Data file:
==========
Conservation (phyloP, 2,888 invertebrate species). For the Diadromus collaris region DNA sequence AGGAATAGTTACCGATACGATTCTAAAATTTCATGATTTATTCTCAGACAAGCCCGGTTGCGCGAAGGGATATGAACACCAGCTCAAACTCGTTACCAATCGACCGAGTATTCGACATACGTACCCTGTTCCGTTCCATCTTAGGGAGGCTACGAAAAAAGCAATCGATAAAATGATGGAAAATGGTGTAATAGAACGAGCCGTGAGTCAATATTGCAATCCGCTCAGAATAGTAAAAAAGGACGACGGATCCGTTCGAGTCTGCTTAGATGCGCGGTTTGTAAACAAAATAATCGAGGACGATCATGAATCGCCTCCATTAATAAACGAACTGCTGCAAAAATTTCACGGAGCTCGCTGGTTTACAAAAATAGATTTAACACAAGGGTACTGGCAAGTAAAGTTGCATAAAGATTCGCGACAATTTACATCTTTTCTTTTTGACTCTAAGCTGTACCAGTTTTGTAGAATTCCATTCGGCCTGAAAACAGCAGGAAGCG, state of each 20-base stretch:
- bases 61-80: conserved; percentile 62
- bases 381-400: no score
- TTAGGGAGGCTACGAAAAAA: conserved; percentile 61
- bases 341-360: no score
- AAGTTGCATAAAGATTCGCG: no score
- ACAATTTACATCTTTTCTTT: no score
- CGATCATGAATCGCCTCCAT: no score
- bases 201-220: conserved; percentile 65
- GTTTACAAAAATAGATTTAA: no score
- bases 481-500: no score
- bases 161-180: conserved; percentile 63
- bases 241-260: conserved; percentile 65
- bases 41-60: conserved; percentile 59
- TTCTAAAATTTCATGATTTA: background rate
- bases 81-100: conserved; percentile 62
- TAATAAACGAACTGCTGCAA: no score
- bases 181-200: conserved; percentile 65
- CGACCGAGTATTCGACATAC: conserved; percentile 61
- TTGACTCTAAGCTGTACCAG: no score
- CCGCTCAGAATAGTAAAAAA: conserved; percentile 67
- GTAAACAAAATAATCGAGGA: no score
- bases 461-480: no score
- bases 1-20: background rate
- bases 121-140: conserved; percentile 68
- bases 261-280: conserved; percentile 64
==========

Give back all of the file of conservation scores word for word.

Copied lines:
Conservation (phyloP, 2,888 invertebrate species). For the Diadromus collaris region DNA sequence AGGAATAGTTACCGATACGATTCTAAAATTTCATGATTTATTCTCAGACAAGCCCGGTTGCGCGAAGGGATATGAACACCAGCTCAAACTCGTTACCAATCGACCGAGTATTCGACATACGTACCCTGTTCCGTTCCATCTTAGGGAGGCTACGAAAAAAGCAATCGATAAAATGATGGAAAATGGTGTAATAGAACGAGCCGTGAGTCAATATTGCAATCCGCTCAGAATAGTAAAAAAGGACGACGGATCCGTTCGAGTCTGCTTAGATGCGCGGTTTGTAAACAAAATAATCGAGGACGATCATGAATCGCCTCCATTAATAAACGAACTGCTGCAAAAATTTCACGGAGCTCGCTGGTTTACAAAAATAGATTTAACACAAGGGTACTGGCAAGTAAAGTTGCATAAAGATTCGCGACAATTTACATCTTTTCTTTTTGACTCTAAGCTGTACCAGTTTTGTAGAATTCCATTCGGCCTGAAAACAGCAGGAAGCG, state of each 20-base stretch:
- bases 61-80: conserved; percentile 62
- bases 381-400: no score
- TTAGGGAGGCTACGAAAAAA: conserved; percentile 61
- bases 341-360: no score
- AAGTTGCATAAAGATTCGCG: no score
- ACAATTTACATCTTTTCTTT: no score
- CGATCATGAATCGCCTCCAT: no score
- bases 201-220: conserved; percentile 65
- GTTTACAAAAATAGATTTAA: no score
- bases 481-500: no score
- bases 161-180: conserved; percentile 63
- bases 241-260: conserved; percentile 65
- bases 41-60: conserved; percentile 59
- TTCTAAAATTTCATGATTTA: background rate
- bases 81-100: conserved; percentile 62
- TAATAAACGAACTGCTGCAA: no score
- bases 181-200: conserved; percentile 65
- CGACCGAGTATTCGACATAC: conserved; percentile 61
- TTGACTCTAAGCTGTACCAG: no score
- CCGCTCAGAATAGTAAAAAA: conserved; percentile 67
- GTAAACAAAATAATCGAGGA: no score
- bases 461-480: no score
- bases 1-20: background rate
- bases 121-140: conserved; percentile 68
- bases 261-280: conserved; percentile 64